It was the office memo heard ‘round the round the world. Yahoo CEO Marissa Mayer said that for that company to succeed – her employees need to stop working from home. Twenty years ago that would have been no big deal, but nowadays Mayer’s edict is being treated as a scandalous blast from the past.

Tom Culotta, a senior manager at Autodesk, a 3D software design firm with offices in Waltham, said he works at home about once a week. He’s baffled by Mayer’s edict banning her employees from doing the same thing.

“I just think that it was a step backwards,” he said.

Culotta said that when he really needs to focus, getting away from the office provides a boost.

“Next week we have our worldwide sales conference, and I have to put together a presentation I’m delivering,” he said. “So without getting the distractions of people coming up to you and chatting – this way I can sit hear, focus, and do my job, and it works out great.”

Thanks to recent advances in technology he can also collaborate with colleagues around the world, in real time, in a way that was impossible a decade ago.

“My manager is based out of Munich Germany,” he said. “I can talk to him, have face to face conversations any time I want through the use of Link technology. Very simple. We use the internet. We don’t have to worry about dialing any funny digits, or having big expensive phone bills.”

If there’s a negative stereotype attached to working from home, it’s that it really means sitting around, in your pajamas, eating junk food, and doing anything but work.

Still, you don’t need to believe that to think Mayer may have a point. Steve Connelly, head of the Boston ad agency Connelly Partners, said he takes a “common-sense” approach to flex time.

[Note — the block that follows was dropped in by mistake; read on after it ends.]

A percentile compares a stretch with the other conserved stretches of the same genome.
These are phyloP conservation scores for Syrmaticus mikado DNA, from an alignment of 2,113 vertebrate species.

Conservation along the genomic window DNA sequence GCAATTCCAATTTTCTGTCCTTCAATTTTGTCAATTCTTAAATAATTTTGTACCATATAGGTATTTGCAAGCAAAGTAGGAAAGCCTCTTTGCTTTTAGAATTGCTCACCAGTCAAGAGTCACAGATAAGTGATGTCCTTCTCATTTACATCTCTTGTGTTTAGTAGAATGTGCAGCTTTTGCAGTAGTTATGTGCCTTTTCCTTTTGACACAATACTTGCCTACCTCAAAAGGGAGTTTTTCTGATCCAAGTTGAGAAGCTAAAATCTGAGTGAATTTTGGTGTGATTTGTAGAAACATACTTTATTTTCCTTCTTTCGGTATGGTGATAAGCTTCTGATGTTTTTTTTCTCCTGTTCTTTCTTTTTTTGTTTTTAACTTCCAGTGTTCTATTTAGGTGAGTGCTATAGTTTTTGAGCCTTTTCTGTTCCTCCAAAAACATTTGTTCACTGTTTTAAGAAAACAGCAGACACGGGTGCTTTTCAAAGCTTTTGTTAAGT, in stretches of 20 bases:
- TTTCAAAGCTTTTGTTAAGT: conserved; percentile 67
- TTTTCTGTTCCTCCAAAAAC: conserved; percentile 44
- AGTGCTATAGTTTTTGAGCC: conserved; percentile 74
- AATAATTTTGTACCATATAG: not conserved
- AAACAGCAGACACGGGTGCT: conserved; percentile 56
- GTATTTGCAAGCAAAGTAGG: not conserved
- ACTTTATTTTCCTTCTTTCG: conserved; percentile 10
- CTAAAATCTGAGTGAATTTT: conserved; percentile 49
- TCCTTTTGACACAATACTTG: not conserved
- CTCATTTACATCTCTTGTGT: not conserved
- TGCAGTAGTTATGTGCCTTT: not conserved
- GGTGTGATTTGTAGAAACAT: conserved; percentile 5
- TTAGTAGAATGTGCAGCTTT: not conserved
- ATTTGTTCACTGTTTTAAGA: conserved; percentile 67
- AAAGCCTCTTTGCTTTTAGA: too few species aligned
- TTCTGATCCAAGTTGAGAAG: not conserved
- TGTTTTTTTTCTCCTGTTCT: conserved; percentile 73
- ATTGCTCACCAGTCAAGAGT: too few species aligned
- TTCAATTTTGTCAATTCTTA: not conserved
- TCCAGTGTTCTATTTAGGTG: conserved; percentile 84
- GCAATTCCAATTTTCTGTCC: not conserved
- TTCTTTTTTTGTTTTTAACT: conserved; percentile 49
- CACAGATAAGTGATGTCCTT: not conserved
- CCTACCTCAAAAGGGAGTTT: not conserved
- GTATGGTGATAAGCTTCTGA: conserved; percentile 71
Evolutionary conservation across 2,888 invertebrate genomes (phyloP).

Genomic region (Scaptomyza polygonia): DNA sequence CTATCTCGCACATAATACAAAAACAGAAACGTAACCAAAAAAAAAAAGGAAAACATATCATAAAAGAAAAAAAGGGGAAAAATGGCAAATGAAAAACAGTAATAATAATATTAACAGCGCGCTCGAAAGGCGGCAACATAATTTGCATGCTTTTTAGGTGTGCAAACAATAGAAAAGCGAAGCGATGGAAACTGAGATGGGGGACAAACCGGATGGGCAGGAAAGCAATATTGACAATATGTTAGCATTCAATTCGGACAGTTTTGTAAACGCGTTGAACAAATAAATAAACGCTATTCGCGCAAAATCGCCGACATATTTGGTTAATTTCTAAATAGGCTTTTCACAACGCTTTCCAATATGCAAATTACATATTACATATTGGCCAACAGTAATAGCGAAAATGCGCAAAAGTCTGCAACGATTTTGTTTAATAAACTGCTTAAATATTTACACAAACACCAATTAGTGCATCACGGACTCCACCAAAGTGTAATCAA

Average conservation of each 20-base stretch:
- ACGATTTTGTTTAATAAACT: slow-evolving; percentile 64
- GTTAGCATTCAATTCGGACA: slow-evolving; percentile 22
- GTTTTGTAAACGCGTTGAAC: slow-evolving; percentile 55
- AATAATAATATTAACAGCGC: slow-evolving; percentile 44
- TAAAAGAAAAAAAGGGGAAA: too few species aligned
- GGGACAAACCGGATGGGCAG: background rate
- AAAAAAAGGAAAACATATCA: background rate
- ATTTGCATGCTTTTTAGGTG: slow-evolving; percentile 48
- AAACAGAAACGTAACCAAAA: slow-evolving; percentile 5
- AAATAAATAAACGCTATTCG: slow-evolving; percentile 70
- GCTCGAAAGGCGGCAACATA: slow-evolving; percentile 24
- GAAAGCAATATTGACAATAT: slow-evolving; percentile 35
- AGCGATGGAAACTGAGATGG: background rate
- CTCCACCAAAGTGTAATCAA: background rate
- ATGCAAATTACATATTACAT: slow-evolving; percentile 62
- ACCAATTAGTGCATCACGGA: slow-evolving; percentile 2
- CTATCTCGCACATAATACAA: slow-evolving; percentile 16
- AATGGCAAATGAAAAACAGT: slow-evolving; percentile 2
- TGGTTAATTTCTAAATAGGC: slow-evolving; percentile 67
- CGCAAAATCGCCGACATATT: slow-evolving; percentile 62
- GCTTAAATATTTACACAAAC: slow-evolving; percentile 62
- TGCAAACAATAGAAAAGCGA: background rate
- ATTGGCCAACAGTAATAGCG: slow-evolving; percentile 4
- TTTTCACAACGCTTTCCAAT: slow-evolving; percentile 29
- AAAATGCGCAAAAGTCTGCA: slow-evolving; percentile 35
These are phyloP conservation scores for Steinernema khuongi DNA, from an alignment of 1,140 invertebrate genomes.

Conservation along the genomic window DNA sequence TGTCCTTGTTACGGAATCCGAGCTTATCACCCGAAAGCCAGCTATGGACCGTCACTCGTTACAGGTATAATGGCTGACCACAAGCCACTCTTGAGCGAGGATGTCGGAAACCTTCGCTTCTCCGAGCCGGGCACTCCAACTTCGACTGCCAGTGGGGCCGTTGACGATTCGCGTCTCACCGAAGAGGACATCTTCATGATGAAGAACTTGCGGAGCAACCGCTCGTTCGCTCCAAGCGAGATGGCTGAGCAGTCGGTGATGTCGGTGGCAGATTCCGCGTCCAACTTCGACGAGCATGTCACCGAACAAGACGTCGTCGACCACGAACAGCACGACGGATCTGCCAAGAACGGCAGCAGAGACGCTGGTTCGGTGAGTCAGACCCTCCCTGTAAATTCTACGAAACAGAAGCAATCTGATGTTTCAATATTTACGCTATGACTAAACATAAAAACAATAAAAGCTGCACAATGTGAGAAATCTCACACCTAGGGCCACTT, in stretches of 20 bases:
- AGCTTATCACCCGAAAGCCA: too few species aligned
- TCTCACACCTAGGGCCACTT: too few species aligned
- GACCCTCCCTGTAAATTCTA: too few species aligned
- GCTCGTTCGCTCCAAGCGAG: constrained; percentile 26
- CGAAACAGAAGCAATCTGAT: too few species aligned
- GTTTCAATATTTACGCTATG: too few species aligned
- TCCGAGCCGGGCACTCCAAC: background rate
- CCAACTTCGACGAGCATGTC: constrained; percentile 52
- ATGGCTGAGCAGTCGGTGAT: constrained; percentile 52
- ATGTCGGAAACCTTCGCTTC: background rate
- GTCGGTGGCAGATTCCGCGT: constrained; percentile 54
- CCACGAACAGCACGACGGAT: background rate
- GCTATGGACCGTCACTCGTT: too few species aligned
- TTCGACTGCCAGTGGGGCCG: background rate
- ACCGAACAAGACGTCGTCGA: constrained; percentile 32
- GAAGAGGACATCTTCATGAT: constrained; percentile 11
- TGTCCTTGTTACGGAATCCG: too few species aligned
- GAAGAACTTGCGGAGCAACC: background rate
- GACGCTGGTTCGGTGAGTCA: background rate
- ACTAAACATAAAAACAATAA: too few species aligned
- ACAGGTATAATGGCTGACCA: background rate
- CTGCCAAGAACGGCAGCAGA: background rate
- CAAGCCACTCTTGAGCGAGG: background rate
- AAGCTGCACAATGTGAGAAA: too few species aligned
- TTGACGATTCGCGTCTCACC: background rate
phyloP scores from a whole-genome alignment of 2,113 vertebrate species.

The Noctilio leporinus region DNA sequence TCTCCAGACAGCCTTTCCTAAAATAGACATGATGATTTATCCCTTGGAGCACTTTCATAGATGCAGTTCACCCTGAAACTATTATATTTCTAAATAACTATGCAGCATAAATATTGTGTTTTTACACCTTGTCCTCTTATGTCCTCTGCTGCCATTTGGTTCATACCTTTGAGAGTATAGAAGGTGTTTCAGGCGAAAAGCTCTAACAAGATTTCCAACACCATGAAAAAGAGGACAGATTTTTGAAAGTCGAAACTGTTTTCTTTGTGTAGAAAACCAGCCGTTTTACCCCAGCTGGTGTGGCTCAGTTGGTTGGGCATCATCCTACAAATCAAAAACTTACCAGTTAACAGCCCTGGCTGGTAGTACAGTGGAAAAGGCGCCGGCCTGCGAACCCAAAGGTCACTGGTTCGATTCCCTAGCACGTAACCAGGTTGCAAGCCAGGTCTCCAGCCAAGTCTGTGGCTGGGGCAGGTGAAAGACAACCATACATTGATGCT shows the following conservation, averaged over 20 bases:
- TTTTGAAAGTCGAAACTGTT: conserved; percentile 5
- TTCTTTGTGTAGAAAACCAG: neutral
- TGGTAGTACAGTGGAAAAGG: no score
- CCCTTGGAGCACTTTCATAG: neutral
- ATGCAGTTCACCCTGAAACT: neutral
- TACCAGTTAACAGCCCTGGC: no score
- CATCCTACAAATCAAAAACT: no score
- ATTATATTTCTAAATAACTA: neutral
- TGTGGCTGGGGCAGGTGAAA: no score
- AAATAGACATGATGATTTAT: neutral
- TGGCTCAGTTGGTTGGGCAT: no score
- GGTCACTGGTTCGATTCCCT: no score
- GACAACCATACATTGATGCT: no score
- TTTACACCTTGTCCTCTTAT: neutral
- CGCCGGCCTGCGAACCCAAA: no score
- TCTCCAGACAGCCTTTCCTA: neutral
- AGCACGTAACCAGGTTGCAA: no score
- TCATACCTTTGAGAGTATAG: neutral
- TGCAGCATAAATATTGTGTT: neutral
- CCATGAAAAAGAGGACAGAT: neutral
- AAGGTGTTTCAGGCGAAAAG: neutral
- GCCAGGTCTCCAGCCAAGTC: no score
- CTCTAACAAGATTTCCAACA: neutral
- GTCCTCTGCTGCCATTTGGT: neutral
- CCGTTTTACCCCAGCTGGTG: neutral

“You have to get access to the best talent, the best thinking,” he said. “A lot of people are either not in the market or have family situations that require them to be in other places. I want to get access to that talent.”

That said, Connelly Partners prizes workplace interactions -- hence the ping-pong table near the kitchen and the full-size bar in the middle of the office. In his business, Connelly said, the best ideas come from employees talking face to face.

“We’re in the content business,” he said. “I want people here. I want them talking, I want them interacting. Yes, it’s over the phone, yes it’s over email. Nothing matches in person.”

So while Connelly gets the criticism of Mayer, he also thinks she’s getting a bum rap.

“I believe the stock price of the company, which has been foundering, has gone from 15 and change to 21 and change in about 10 months of her leadership,” he said. “Whatever she’s doing is creating jobs, protecting jobs, growing the economy. She’s a very bright person. Let her run her company her way.”

But as the anti-Mayer backlash grows, it may be too late for that.